Zeppelin was among the first airship designers to realize, in practice, the functionality of greater size in lighter-than-air vessels. As he increased the surface area of the envelope, the volume increased by a greater proportion. Thus, a larger volume afforded better lift to raise the aluminum hull and maximized the dirigible’s cargo carrying capacity. Airships like the Graf Zeppelin, the Hindenburg, and their American counterparts, the Macon and the Akron, reached lengths of up to 800 ft (244 m) with volume capacities nearing seven million cubic feet. Hydrogen was, in part, responsible for such engineering feats because it is the lightest gas known to man and it is inexpensive. Its major drawback, one that would virtually close the chapter on non-rigid airship aviation, was its flammability. While passenger quarters, cargo, and fuel could be secured to or stored within the dirigible’s metal structure, its engines were housed independently and suspended to reduce the possibility of friction-caused ignition of the gas.

Little did English writer Horace Walpole know how closely he had prophesied the future of airships when, upon the launch of the Montgolfier balloon, he wrote, “I hope these new mechanic meteors will prove only playthings for the learned or the idle, and not be converted into engines of destruction...” While zeppelins, as they had become known, were initially put into commercial service, successfully completing nearly 1,600 flights in a four-year period, they were engaged in the service of Germany during World War I as giant bombers, raiding London itself in May of 1915. After the war, the rigid dirigible was employed as both a trans-Atlantic luxury liner and airborne aircraft carrier, but eventually fell out of favor after the Hindenburg disaster in Lakehurst, New Jersey, on May 6, 1937.


Semi-rigid airships

An intermediate version of the rigid and non-rigid types, the envelope of the semi-rigid airship was fitted with a keel similar to that of a boat. The keel acted as a sort of metal spine which helped maintain the envelope’s shape and supported the gondola and engines. Interest in the semi-rigid airship was short-lived, though it met with some success. In 1926, the Italian pilot Umberto Nobile navigated the airship Norge across the North Pole, accompanied by the Norwegian explorer Roald Amundsen.

The modern age of airships

following generation of airships and continues as such in the early twenty-first century. Though its lifting capacity is less than that of hydrogen, helium is considered a safe resource because it is inflammable. During the 1920s, the United States discovered an abundant source of the gas in its own backyard and reinstated the blimp as a surveillance mechanism during World War II, maintaining a fleet of some of the largest non-rigid airships ever built. “It was the American monopoly of helium that made possible this Indian Summer of the small airship— long after every other country had abandoned the whole concept,” wrote Patrick Abbott in his book Airship.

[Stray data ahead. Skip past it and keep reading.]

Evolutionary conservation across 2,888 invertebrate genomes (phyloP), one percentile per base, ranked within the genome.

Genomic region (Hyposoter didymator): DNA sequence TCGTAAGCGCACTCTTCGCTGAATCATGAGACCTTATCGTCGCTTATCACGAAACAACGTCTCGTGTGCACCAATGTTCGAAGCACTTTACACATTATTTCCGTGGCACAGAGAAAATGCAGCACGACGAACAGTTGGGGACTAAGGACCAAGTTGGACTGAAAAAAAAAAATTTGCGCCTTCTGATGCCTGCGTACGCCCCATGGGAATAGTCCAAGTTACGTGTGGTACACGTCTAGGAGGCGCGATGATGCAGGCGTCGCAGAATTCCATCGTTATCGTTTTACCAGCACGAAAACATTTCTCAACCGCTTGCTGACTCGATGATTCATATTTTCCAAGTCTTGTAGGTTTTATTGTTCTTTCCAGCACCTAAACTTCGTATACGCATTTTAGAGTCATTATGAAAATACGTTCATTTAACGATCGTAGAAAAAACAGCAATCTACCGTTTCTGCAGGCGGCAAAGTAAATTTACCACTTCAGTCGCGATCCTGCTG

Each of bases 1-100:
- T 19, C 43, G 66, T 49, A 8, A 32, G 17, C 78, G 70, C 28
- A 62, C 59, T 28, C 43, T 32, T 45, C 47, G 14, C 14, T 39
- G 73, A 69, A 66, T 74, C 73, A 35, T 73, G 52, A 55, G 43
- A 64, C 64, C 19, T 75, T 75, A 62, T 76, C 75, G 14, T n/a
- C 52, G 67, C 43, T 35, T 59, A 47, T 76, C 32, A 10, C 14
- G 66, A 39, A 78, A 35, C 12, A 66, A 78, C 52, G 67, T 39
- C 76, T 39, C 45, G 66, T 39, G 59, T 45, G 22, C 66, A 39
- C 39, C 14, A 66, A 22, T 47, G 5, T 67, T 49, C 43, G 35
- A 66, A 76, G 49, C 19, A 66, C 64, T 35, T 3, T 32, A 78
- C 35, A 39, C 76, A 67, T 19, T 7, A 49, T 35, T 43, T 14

By the 1950s, the Goodyear Tire and Rubber Co. had become involved in the production of airships as part of the Navy’s intended early warning defense system, and remained one of the largest manufacturers of blimps until the late 1980s. The Goodyear blimp is probably most noted as a high-flying billboard and mobile camera that has offered millions of television viewers a bird’seye view of sporting events for several decades.

The early 1990s marked a resurgence in airships with the design of such models as the 222-ft (67.6-m) long Sentinel 1000. Built by Westinghouse Airships, Inc., its envelope is made of a lightweight, heavy-duty Dacron/Mylar/Tedlar composite that may eventually replace the traditional rubberized fabrics used by the Sentinel’s predecessors. According to Aviation Week and Space Technology, the craft “has a 345,000-cu.-ft. envelope and is powered by two modified Porsche automotive engines fitted with propellers that can be tilted through a range of plus 120 to minus 90 degrees.” Its potential for transporting heavy payloads, its quietness, and relative stability, have brought the airship back to design rooms around the world. Based partly on its fuel efficiency and the fact that its shape and skin make it virtually invisible to other radar, the United States has plans to reintroduce the blimp as a radar platform for its Air Defense Initiative. French scientists have used the airship to navigate and study rainforests by treetop, while environmentalists have considered its usefulness as a means of monitoring coastal pollution. The future may see airships powered by helicopter rotor systems and solar power, as well as the return of the rigid airship.